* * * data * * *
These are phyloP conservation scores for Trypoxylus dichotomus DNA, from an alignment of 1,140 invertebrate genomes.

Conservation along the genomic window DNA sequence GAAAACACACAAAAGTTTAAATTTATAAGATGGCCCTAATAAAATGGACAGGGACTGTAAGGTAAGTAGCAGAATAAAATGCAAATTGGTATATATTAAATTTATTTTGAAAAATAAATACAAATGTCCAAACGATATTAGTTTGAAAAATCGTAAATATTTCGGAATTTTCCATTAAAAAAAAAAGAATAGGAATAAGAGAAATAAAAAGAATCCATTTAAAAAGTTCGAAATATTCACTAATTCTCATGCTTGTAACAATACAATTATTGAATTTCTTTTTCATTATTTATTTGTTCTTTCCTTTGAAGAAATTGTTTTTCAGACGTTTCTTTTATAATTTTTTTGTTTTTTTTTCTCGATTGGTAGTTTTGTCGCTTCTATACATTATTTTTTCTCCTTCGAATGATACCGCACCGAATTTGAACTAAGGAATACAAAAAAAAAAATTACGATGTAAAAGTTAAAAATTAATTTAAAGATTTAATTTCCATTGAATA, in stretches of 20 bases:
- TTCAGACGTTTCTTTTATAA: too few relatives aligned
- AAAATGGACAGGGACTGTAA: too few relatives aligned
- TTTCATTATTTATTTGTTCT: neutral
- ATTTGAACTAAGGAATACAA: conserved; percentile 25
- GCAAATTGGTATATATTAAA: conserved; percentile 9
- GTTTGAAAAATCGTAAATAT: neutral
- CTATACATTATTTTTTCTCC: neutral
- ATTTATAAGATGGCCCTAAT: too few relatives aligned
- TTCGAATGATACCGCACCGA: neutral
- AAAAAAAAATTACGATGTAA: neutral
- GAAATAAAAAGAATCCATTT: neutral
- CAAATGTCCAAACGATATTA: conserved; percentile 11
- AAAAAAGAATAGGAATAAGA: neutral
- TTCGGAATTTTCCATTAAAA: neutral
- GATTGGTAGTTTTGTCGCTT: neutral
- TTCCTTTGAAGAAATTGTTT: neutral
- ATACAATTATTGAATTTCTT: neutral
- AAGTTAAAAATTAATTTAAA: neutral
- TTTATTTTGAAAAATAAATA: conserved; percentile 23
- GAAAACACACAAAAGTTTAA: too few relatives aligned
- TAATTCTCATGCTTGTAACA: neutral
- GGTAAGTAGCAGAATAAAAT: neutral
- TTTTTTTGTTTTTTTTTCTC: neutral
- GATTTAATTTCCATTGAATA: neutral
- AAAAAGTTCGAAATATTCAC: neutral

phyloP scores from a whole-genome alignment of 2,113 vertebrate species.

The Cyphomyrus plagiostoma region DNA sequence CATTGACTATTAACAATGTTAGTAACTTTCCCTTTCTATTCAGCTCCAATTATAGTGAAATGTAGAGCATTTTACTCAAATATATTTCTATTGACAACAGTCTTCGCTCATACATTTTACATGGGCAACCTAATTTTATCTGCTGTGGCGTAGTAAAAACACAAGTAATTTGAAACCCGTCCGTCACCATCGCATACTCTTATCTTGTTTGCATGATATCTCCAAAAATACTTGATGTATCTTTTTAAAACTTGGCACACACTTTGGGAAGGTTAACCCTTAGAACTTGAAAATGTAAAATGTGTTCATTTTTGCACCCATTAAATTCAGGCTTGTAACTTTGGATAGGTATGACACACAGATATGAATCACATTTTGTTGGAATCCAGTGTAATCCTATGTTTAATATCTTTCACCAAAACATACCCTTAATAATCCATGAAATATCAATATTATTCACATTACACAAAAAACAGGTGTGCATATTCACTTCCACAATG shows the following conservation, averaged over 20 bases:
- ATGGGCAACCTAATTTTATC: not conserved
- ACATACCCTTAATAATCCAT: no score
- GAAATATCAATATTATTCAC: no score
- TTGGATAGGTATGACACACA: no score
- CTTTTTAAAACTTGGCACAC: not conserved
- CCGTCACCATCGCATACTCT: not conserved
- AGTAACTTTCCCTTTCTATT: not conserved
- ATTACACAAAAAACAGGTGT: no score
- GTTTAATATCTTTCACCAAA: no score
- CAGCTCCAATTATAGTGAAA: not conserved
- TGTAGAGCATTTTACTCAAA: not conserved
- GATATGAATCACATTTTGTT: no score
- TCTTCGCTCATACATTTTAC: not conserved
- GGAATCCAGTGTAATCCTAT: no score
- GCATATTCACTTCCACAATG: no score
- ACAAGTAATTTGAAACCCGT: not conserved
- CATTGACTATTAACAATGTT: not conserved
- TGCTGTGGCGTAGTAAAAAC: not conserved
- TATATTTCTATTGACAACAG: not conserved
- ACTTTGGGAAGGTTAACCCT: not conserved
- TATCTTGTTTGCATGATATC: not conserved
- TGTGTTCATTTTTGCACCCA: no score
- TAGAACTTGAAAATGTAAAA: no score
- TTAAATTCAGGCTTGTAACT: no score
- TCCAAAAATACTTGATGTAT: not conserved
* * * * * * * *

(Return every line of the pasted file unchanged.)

These are phyloP conservation scores for Trypoxylus dichotomus DNA, from an alignment of 1,140 invertebrate genomes.

Conservation along the genomic window DNA sequence GAAAACACACAAAAGTTTAAATTTATAAGATGGCCCTAATAAAATGGACAGGGACTGTAAGGTAAGTAGCAGAATAAAATGCAAATTGGTATATATTAAATTTATTTTGAAAAATAAATACAAATGTCCAAACGATATTAGTTTGAAAAATCGTAAATATTTCGGAATTTTCCATTAAAAAAAAAAGAATAGGAATAAGAGAAATAAAAAGAATCCATTTAAAAAGTTCGAAATATTCACTAATTCTCATGCTTGTAACAATACAATTATTGAATTTCTTTTTCATTATTTATTTGTTCTTTCCTTTGAAGAAATTGTTTTTCAGACGTTTCTTTTATAATTTTTTTGTTTTTTTTTCTCGATTGGTAGTTTTGTCGCTTCTATACATTATTTTTTCTCCTTCGAATGATACCGCACCGAATTTGAACTAAGGAATACAAAAAAAAAAATTACGATGTAAAAGTTAAAAATTAATTTAAAGATTTAATTTCCATTGAATA, in stretches of 20 bases:
- TTCAGACGTTTCTTTTATAA: too few relatives aligned
- AAAATGGACAGGGACTGTAA: too few relatives aligned
- TTTCATTATTTATTTGTTCT: neutral
- ATTTGAACTAAGGAATACAA: conserved; percentile 25
- GCAAATTGGTATATATTAAA: conserved; percentile 9
- GTTTGAAAAATCGTAAATAT: neutral
- CTATACATTATTTTTTCTCC: neutral
- ATTTATAAGATGGCCCTAAT: too few relatives aligned
- TTCGAATGATACCGCACCGA: neutral
- AAAAAAAAATTACGATGTAA: neutral
- GAAATAAAAAGAATCCATTT: neutral
- CAAATGTCCAAACGATATTA: conserved; percentile 11
- AAAAAAGAATAGGAATAAGA: neutral
- TTCGGAATTTTCCATTAAAA: neutral
- GATTGGTAGTTTTGTCGCTT: neutral
- TTCCTTTGAAGAAATTGTTT: neutral
- ATACAATTATTGAATTTCTT: neutral
- AAGTTAAAAATTAATTTAAA: neutral
- TTTATTTTGAAAAATAAATA: conserved; percentile 23
- GAAAACACACAAAAGTTTAA: too few relatives aligned
- TAATTCTCATGCTTGTAACA: neutral
- GGTAAGTAGCAGAATAAAAT: neutral
- TTTTTTTGTTTTTTTTTCTC: neutral
- GATTTAATTTCCATTGAATA: neutral
- AAAAAGTTCGAAATATTCAC: neutral

phyloP scores from a whole-genome alignment of 2,113 vertebrate species.

The Cyphomyrus plagiostoma region DNA sequence CATTGACTATTAACAATGTTAGTAACTTTCCCTTTCTATTCAGCTCCAATTATAGTGAAATGTAGAGCATTTTACTCAAATATATTTCTATTGACAACAGTCTTCGCTCATACATTTTACATGGGCAACCTAATTTTATCTGCTGTGGCGTAGTAAAAACACAAGTAATTTGAAACCCGTCCGTCACCATCGCATACTCTTATCTTGTTTGCATGATATCTCCAAAAATACTTGATGTATCTTTTTAAAACTTGGCACACACTTTGGGAAGGTTAACCCTTAGAACTTGAAAATGTAAAATGTGTTCATTTTTGCACCCATTAAATTCAGGCTTGTAACTTTGGATAGGTATGACACACAGATATGAATCACATTTTGTTGGAATCCAGTGTAATCCTATGTTTAATATCTTTCACCAAAACATACCCTTAATAATCCATGAAATATCAATATTATTCACATTACACAAAAAACAGGTGTGCATATTCACTTCCACAATG shows the following conservation, averaged over 20 bases:
- ATGGGCAACCTAATTTTATC: not conserved
- ACATACCCTTAATAATCCAT: no score
- GAAATATCAATATTATTCAC: no score
- TTGGATAGGTATGACACACA: no score
- CTTTTTAAAACTTGGCACAC: not conserved
- CCGTCACCATCGCATACTCT: not conserved
- AGTAACTTTCCCTTTCTATT: not conserved
- ATTACACAAAAAACAGGTGT: no score
- GTTTAATATCTTTCACCAAA: no score
- CAGCTCCAATTATAGTGAAA: not conserved
- TGTAGAGCATTTTACTCAAA: not conserved
- GATATGAATCACATTTTGTT: no score
- TCTTCGCTCATACATTTTAC: not conserved
- GGAATCCAGTGTAATCCTAT: no score
- GCATATTCACTTCCACAATG: no score
- ACAAGTAATTTGAAACCCGT: not conserved
- CATTGACTATTAACAATGTT: not conserved
- TGCTGTGGCGTAGTAAAAAC: not conserved
- TATATTTCTATTGACAACAG: not conserved
- ACTTTGGGAAGGTTAACCCT: not conserved
- TATCTTGTTTGCATGATATC: not conserved
- TGTGTTCATTTTTGCACCCA: no score
- TAGAACTTGAAAATGTAAAA: no score
- TTAAATTCAGGCTTGTAACT: no score
- TCCAAAAATACTTGATGTAT: not conserved